With him, after friendly entertainment and some gifts, they made a peace which has now continued for twenty-four years.”
Governor Bradford described Squanto:
“Squanto stayed with them and was their interpreter and was a special instrument sent of God for their good beyond their expectation.
He showed them how to plant corn, where to take fish and other commodities, and guided them to unknown places, and never left them till he died.”
Governor Bradford added:
“The settlers, as many as were able, then began to plant their corn, in which service Squanto stood them in good stead, showing them how to plant it and cultivate it.
He also told them that unless they got fish to manure this exhausted old soil, it would come to nothing,
and he showed them that in the middle of April plenty of fish would come up the brook by which they had begun to build, and taught them how to catch it, and where to get other necessary provisions; all of which they found true by experience …”
Though records are scarce, it appears that Squanto was kidnapped around 1605, along with other Patuxet natives, by George Weymouth’s expedition and taken to England where he lived with Sir Ferdinando Gorges of Plymouth.
On Sir Ferdinando’s 1614 expedition to map the New England coast, Squanto served as interpreter.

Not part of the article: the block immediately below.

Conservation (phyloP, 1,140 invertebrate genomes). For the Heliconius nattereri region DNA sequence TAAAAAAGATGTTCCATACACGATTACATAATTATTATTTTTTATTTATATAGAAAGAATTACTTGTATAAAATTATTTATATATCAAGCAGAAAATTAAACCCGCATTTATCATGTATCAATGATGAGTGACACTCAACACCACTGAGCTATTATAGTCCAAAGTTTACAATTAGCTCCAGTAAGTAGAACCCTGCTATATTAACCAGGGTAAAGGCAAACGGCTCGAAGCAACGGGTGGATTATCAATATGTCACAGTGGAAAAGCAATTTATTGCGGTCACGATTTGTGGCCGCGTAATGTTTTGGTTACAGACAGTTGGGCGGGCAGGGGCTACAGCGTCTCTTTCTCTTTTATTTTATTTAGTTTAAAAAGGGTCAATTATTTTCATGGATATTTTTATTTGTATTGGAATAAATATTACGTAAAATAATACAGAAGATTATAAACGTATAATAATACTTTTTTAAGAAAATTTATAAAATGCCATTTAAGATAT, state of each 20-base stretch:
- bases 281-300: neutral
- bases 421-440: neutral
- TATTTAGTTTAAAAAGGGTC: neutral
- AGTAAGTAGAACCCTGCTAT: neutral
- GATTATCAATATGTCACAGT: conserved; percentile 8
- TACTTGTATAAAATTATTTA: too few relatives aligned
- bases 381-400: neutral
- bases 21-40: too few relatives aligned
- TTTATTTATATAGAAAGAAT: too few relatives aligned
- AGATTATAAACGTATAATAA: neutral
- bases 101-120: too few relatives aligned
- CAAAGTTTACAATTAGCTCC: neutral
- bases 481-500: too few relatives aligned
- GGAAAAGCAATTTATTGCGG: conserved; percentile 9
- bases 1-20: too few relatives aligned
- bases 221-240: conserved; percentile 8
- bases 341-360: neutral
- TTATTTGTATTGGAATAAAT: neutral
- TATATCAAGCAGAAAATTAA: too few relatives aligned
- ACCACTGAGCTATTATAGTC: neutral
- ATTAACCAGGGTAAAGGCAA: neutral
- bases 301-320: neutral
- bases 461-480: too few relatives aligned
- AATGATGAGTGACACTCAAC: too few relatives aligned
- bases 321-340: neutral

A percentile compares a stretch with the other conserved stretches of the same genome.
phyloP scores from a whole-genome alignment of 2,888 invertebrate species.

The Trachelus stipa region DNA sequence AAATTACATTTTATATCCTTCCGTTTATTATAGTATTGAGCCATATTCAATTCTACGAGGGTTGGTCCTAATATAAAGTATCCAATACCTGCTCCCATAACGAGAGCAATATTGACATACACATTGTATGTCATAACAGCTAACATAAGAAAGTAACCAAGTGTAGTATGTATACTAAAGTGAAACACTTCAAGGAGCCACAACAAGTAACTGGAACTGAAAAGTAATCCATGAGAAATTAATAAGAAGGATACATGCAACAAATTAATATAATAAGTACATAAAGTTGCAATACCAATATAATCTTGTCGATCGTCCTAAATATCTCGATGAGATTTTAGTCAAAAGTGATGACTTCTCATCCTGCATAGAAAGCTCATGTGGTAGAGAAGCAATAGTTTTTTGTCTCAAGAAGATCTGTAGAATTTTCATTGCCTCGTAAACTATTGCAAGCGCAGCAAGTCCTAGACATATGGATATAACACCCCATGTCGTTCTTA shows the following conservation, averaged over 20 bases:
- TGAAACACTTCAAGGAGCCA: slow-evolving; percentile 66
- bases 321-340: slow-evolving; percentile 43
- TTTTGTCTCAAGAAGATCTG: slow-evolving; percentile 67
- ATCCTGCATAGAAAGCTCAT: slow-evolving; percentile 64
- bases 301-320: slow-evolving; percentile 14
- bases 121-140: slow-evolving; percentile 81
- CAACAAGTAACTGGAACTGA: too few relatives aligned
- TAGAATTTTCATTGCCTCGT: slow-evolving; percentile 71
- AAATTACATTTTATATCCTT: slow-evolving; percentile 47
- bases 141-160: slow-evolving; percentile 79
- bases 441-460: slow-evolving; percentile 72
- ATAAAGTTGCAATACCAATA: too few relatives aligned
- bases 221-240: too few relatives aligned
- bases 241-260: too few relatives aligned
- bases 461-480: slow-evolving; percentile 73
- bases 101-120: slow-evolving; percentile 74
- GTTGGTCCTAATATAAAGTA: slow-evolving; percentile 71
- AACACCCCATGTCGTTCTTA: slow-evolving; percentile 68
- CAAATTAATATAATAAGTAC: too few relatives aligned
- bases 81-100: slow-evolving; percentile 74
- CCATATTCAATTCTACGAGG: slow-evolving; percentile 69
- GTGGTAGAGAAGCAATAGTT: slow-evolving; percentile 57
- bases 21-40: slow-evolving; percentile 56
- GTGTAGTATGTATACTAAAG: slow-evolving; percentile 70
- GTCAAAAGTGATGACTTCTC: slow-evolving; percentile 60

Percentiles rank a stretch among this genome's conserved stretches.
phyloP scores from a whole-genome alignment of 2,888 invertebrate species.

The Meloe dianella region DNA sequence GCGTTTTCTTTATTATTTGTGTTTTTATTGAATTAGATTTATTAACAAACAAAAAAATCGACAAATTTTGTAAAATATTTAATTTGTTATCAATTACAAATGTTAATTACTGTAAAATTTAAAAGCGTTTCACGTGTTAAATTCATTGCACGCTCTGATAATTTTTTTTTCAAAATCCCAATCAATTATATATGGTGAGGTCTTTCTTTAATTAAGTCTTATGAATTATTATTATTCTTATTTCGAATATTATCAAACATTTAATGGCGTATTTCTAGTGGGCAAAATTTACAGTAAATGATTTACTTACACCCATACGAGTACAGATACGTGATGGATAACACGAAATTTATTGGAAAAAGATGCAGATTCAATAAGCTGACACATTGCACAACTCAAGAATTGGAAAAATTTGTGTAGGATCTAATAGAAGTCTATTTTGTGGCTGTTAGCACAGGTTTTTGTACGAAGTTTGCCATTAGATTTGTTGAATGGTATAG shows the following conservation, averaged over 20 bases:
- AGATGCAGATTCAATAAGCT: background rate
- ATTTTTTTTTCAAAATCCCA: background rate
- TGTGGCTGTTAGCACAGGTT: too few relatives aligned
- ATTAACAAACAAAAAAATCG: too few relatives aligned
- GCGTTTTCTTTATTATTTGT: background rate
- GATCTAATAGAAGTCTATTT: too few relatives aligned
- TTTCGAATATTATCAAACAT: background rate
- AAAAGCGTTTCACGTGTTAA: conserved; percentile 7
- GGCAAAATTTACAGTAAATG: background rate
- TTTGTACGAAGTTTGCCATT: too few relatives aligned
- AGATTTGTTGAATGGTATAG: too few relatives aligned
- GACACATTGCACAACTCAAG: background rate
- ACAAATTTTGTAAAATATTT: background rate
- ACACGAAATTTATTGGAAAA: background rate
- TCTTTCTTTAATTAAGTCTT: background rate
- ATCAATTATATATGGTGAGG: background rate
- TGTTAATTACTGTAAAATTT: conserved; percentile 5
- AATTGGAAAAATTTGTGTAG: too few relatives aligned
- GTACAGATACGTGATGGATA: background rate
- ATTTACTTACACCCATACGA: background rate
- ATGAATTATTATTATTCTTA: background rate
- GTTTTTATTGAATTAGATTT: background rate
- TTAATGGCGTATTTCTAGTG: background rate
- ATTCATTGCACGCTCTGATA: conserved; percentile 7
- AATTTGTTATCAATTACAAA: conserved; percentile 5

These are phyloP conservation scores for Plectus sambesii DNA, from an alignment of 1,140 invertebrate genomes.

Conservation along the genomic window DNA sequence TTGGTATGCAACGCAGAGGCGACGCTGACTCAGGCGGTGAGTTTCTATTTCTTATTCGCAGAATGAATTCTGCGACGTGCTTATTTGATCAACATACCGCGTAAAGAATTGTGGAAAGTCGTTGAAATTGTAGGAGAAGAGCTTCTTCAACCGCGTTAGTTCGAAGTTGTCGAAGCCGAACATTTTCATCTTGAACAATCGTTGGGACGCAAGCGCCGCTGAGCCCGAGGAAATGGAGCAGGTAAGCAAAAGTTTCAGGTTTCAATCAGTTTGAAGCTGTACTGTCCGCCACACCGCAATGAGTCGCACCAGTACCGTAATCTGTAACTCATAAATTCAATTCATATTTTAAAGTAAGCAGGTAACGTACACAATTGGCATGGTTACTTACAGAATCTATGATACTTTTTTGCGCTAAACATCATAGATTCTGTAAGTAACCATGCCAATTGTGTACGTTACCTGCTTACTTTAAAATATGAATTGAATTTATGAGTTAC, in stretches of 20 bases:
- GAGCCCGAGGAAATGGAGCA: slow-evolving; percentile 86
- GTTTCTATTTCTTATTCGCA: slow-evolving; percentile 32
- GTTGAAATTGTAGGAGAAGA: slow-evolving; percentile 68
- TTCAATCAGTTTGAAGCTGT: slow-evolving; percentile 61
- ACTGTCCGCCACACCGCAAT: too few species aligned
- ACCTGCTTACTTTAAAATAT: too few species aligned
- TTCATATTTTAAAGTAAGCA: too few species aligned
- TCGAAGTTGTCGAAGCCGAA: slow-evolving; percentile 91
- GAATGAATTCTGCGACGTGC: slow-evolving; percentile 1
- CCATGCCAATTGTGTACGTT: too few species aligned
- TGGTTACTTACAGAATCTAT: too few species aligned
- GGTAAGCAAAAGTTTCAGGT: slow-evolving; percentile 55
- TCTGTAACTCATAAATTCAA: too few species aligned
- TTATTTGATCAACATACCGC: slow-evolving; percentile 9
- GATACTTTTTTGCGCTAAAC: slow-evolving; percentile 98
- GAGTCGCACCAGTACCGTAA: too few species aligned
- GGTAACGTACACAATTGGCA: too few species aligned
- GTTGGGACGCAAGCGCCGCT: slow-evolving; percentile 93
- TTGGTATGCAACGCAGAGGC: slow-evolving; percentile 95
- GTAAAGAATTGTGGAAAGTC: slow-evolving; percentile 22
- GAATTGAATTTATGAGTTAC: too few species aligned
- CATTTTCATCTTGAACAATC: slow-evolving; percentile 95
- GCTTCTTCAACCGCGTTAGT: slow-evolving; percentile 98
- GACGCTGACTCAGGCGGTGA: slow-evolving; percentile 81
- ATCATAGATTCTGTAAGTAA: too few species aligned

Allowed to return to his tribe, Squanto, with other Patuxet and Nausets, was kidnapped again by Captain Thomas Hunt, who intended to sell them at the slave markets of Malaga, Spain, a city notorious for the slave trade which began during its Muslim occupation.
Governor Bradford wrote of Squanto:
“He was a native of these parts, and had been one of the few survivors of the plague hereabouts.
He was carried away with others by one Hunt, a captain of a ship, who intended to sell them for slaves in Spain …”
Squanto was rescued by some Christian friars, who introduced him to Christianity and gave him his freedom.
Squanto returned to England where he was hired by John Slaney, treasurer of the Newfoundland Company. Squanto worked for Newfoundland Colony governor John Mason, then for Captain Thomas Dermer, agent of Sir Ferdinando Gorges.
Governor William Bradford wrote of Squanto:
“He got away for England, and was received by a merchant in London, and employed in Newfoundland and other parts, and lastly brought into these parts by a Captain Dermer, a gentleman employed by Sir Ferdinand Gorges …”